Calvin Claymore is a wealthy businessman trying to get a bill passed to help the starving children of Europe at the outbreak of World War 2. He meets a dancer at a night club, escorts her ...
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Calvin Claymore is a wealthy businessman trying to get a bill passed to help the starving children of Europe at the outbreak of World War 2. He meets a dancer at a night club, escorts her home, but later the girl is found murdered, and Claymore, who was seen leaving her apartment, is accused of her death. After a man's glove is found at the dead girl's apartment, the police start a frantic search for the other glove, and finally the real murderer is unmasked. Written by
Washington Melodrama has a bit of everything in it, murder, infidelity, politics, the war, and a Busby Berkeley style musical number in a nightclub with a swimming pool. All that in a film from the B picture unit with MGM's B contract players.
At one time Frank Morgan played more serious type roles as he does here primarily. But after he scored such a success in The Affairs Of Cellini getting an Oscar nomination playing the oafish, addle-pated Duke of Florence and following that up with the French territorial Governor in Naughty Marietta, the movie-going public saw him rarely do anything else. Here he's the lead as a millionaire industrialist who is in the nation's capital lobbying for a bill to bring relief to the starving in war torn Europe.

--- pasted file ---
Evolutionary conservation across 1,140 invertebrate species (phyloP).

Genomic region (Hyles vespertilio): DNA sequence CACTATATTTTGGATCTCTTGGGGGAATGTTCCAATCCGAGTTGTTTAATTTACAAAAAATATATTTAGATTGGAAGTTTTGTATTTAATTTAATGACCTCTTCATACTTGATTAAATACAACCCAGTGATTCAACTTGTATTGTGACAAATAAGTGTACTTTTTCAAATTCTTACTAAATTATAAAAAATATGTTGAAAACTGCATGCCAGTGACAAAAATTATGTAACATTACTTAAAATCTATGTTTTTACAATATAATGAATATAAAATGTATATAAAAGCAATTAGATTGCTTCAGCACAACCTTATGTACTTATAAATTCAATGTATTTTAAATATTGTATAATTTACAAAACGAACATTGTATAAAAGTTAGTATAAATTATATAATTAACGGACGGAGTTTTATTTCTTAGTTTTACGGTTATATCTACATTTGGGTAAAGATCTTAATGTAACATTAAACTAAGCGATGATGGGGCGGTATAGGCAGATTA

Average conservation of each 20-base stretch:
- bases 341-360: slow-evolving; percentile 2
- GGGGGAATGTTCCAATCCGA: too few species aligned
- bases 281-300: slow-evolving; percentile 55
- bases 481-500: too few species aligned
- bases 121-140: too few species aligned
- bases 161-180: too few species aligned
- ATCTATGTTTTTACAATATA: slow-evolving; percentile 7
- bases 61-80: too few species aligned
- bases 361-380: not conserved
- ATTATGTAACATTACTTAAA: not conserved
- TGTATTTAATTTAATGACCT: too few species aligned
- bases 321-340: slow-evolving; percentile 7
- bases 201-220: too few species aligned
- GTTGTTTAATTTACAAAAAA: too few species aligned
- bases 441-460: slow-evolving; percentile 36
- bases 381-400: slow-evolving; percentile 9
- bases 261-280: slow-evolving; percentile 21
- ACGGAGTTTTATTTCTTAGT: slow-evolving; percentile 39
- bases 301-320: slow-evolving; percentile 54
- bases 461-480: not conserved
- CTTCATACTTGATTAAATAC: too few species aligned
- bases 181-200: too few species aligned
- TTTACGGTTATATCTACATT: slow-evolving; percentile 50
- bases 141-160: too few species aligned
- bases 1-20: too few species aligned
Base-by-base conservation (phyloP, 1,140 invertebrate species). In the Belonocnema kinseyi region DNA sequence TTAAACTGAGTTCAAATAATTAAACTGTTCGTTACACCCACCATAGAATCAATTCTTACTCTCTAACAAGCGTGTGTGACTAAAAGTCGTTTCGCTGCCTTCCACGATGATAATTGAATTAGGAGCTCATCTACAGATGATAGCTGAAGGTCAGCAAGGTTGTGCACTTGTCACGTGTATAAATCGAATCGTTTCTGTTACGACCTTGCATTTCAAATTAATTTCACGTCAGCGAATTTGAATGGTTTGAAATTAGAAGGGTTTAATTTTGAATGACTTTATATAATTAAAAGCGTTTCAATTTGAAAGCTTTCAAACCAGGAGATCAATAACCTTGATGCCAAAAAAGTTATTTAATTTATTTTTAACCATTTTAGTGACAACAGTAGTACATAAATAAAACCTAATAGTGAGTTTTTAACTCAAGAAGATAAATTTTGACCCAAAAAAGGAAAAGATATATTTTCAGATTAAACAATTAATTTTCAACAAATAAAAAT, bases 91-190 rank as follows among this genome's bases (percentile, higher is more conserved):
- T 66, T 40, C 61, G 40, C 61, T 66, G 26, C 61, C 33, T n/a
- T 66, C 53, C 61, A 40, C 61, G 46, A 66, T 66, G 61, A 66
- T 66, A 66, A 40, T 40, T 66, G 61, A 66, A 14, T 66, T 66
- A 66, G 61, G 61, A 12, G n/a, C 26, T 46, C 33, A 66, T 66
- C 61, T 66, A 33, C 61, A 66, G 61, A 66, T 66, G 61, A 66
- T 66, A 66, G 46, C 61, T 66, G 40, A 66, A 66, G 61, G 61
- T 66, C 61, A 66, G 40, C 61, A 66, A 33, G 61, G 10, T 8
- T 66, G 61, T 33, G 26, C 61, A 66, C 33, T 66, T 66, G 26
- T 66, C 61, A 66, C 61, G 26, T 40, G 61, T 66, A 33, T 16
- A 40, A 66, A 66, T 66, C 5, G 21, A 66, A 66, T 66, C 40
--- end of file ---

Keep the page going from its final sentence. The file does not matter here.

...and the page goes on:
Taken to a nightclub by a rakish US Senator friend Thurston Hall, he gets an arranged meeting with dancer Anne Gwynne and they begin an innocent flirtation that has the potential to get serious with Morgan's wife and daughter away. Then Gwynne gets herself murdered and Morgan is involved.
His daughter Ann Rutherford stands by him, but her boyfriend Kent Taylor is a newspaper columnist and his instincts takeover. Between the two of them sometimes working at cross purposes it's a job to clear Morgan and find the real culprit. We know who it is, but they don't. And looming in the background is Morgan's pet project the relief bill which is in danger of being torpedoed in the scandal.
Lee Bowman plays Taylor's sidekick reporter, Douglass Dumbrille for once is not a villain playing the District Attorney. And as a song and dance couple at the nightclub are Dan Dailey and Virginia Grey. This film shows all of Dailey's talents as dancer and actor.
Most of all this film belongs to Morgan showing him capable of doing more than being an oaf. I'm sure he was grateful for the chance.
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